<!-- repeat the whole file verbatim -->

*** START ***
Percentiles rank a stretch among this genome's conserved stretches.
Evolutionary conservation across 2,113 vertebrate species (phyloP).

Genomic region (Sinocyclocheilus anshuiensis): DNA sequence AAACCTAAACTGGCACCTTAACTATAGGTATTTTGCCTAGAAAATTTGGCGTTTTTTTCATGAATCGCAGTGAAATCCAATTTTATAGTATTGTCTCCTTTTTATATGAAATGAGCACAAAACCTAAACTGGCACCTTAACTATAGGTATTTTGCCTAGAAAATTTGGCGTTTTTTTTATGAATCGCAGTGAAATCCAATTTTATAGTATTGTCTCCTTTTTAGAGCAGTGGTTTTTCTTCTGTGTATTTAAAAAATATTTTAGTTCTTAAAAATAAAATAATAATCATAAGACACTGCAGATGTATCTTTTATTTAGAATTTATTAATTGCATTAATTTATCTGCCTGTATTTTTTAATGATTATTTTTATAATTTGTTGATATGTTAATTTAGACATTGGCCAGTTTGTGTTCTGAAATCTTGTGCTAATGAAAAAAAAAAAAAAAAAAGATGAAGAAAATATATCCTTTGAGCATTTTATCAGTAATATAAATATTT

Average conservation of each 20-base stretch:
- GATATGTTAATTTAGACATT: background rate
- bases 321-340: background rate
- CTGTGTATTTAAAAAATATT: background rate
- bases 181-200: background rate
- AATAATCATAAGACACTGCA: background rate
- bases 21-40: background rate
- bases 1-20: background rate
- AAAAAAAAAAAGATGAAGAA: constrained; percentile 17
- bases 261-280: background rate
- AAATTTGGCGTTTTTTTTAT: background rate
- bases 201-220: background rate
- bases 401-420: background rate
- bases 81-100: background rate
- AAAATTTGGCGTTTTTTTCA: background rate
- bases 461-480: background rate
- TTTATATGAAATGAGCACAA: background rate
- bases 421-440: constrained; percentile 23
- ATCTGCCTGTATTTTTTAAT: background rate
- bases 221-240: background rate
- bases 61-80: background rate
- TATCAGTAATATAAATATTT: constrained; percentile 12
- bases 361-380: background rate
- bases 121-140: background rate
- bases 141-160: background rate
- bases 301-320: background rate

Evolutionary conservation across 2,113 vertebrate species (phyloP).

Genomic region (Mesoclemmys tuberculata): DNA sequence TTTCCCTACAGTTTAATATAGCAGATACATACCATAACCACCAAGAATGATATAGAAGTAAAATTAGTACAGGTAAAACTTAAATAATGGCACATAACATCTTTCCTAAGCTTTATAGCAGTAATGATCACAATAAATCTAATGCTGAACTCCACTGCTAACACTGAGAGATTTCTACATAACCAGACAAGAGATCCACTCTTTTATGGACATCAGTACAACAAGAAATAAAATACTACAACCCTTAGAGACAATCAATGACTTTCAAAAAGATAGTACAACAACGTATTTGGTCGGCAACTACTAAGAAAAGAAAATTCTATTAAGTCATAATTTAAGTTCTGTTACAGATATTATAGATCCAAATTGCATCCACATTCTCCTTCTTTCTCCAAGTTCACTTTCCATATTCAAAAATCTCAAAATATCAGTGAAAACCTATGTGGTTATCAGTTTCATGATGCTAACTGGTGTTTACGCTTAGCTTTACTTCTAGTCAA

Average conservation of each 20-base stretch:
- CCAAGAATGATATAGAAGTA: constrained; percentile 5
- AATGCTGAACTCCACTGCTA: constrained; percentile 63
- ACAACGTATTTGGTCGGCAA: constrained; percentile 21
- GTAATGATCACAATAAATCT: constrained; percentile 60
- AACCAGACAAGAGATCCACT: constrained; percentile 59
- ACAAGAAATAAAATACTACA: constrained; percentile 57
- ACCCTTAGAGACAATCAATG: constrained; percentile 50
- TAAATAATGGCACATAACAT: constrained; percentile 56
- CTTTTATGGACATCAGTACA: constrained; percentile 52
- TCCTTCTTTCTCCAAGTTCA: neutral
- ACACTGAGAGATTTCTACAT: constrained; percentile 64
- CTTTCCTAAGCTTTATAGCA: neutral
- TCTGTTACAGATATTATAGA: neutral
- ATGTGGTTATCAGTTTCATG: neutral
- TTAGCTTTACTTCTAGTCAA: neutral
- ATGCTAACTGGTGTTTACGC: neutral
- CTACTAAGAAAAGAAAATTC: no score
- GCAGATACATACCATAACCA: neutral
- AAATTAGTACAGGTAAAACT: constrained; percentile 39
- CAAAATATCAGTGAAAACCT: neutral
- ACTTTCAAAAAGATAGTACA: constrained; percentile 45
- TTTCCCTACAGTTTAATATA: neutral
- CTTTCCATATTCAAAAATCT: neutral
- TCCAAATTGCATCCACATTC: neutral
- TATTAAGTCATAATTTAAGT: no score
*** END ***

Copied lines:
Percentiles rank a stretch among this genome's conserved stretches.
Evolutionary conservation across 2,113 vertebrate species (phyloP).

Genomic region (Sinocyclocheilus anshuiensis): DNA sequence AAACCTAAACTGGCACCTTAACTATAGGTATTTTGCCTAGAAAATTTGGCGTTTTTTTCATGAATCGCAGTGAAATCCAATTTTATAGTATTGTCTCCTTTTTATATGAAATGAGCACAAAACCTAAACTGGCACCTTAACTATAGGTATTTTGCCTAGAAAATTTGGCGTTTTTTTTATGAATCGCAGTGAAATCCAATTTTATAGTATTGTCTCCTTTTTAGAGCAGTGGTTTTTCTTCTGTGTATTTAAAAAATATTTTAGTTCTTAAAAATAAAATAATAATCATAAGACACTGCAGATGTATCTTTTATTTAGAATTTATTAATTGCATTAATTTATCTGCCTGTATTTTTTAATGATTATTTTTATAATTTGTTGATATGTTAATTTAGACATTGGCCAGTTTGTGTTCTGAAATCTTGTGCTAATGAAAAAAAAAAAAAAAAAAGATGAAGAAAATATATCCTTTGAGCATTTTATCAGTAATATAAATATTT

Average conservation of each 20-base stretch:
- GATATGTTAATTTAGACATT: background rate
- bases 321-340: background rate
- CTGTGTATTTAAAAAATATT: background rate
- bases 181-200: background rate
- AATAATCATAAGACACTGCA: background rate
- bases 21-40: background rate
- bases 1-20: background rate
- AAAAAAAAAAAGATGAAGAA: constrained; percentile 17
- bases 261-280: background rate
- AAATTTGGCGTTTTTTTTAT: background rate
- bases 201-220: background rate
- bases 401-420: background rate
- bases 81-100: background rate
- AAAATTTGGCGTTTTTTTCA: background rate
- bases 461-480: background rate
- TTTATATGAAATGAGCACAA: background rate
- bases 421-440: constrained; percentile 23
- ATCTGCCTGTATTTTTTAAT: background rate
- bases 221-240: background rate
- bases 61-80: background rate
- TATCAGTAATATAAATATTT: constrained; percentile 12
- bases 361-380: background rate
- bases 121-140: background rate
- bases 141-160: background rate
- bases 301-320: background rate

Evolutionary conservation across 2,113 vertebrate species (phyloP).

Genomic region (Mesoclemmys tuberculata): DNA sequence TTTCCCTACAGTTTAATATAGCAGATACATACCATAACCACCAAGAATGATATAGAAGTAAAATTAGTACAGGTAAAACTTAAATAATGGCACATAACATCTTTCCTAAGCTTTATAGCAGTAATGATCACAATAAATCTAATGCTGAACTCCACTGCTAACACTGAGAGATTTCTACATAACCAGACAAGAGATCCACTCTTTTATGGACATCAGTACAACAAGAAATAAAATACTACAACCCTTAGAGACAATCAATGACTTTCAAAAAGATAGTACAACAACGTATTTGGTCGGCAACTACTAAGAAAAGAAAATTCTATTAAGTCATAATTTAAGTTCTGTTACAGATATTATAGATCCAAATTGCATCCACATTCTCCTTCTTTCTCCAAGTTCACTTTCCATATTCAAAAATCTCAAAATATCAGTGAAAACCTATGTGGTTATCAGTTTCATGATGCTAACTGGTGTTTACGCTTAGCTTTACTTCTAGTCAA

Average conservation of each 20-base stretch:
- CCAAGAATGATATAGAAGTA: constrained; percentile 5
- AATGCTGAACTCCACTGCTA: constrained; percentile 63
- ACAACGTATTTGGTCGGCAA: constrained; percentile 21
- GTAATGATCACAATAAATCT: constrained; percentile 60
- AACCAGACAAGAGATCCACT: constrained; percentile 59
- ACAAGAAATAAAATACTACA: constrained; percentile 57
- ACCCTTAGAGACAATCAATG: constrained; percentile 50
- TAAATAATGGCACATAACAT: constrained; percentile 56
- CTTTTATGGACATCAGTACA: constrained; percentile 52
- TCCTTCTTTCTCCAAGTTCA: neutral
- ACACTGAGAGATTTCTACAT: constrained; percentile 64
- CTTTCCTAAGCTTTATAGCA: neutral
- TCTGTTACAGATATTATAGA: neutral
- ATGTGGTTATCAGTTTCATG: neutral
- TTAGCTTTACTTCTAGTCAA: neutral
- ATGCTAACTGGTGTTTACGC: neutral
- CTACTAAGAAAAGAAAATTC: no score
- GCAGATACATACCATAACCA: neutral
- AAATTAGTACAGGTAAAACT: constrained; percentile 39
- CAAAATATCAGTGAAAACCT: neutral
- ACTTTCAAAAAGATAGTACA: constrained; percentile 45
- TTTCCCTACAGTTTAATATA: neutral
- CTTTCCATATTCAAAAATCT: neutral
- TCCAAATTGCATCCACATTC: neutral
- TATTAAGTCATAATTTAAGT: no score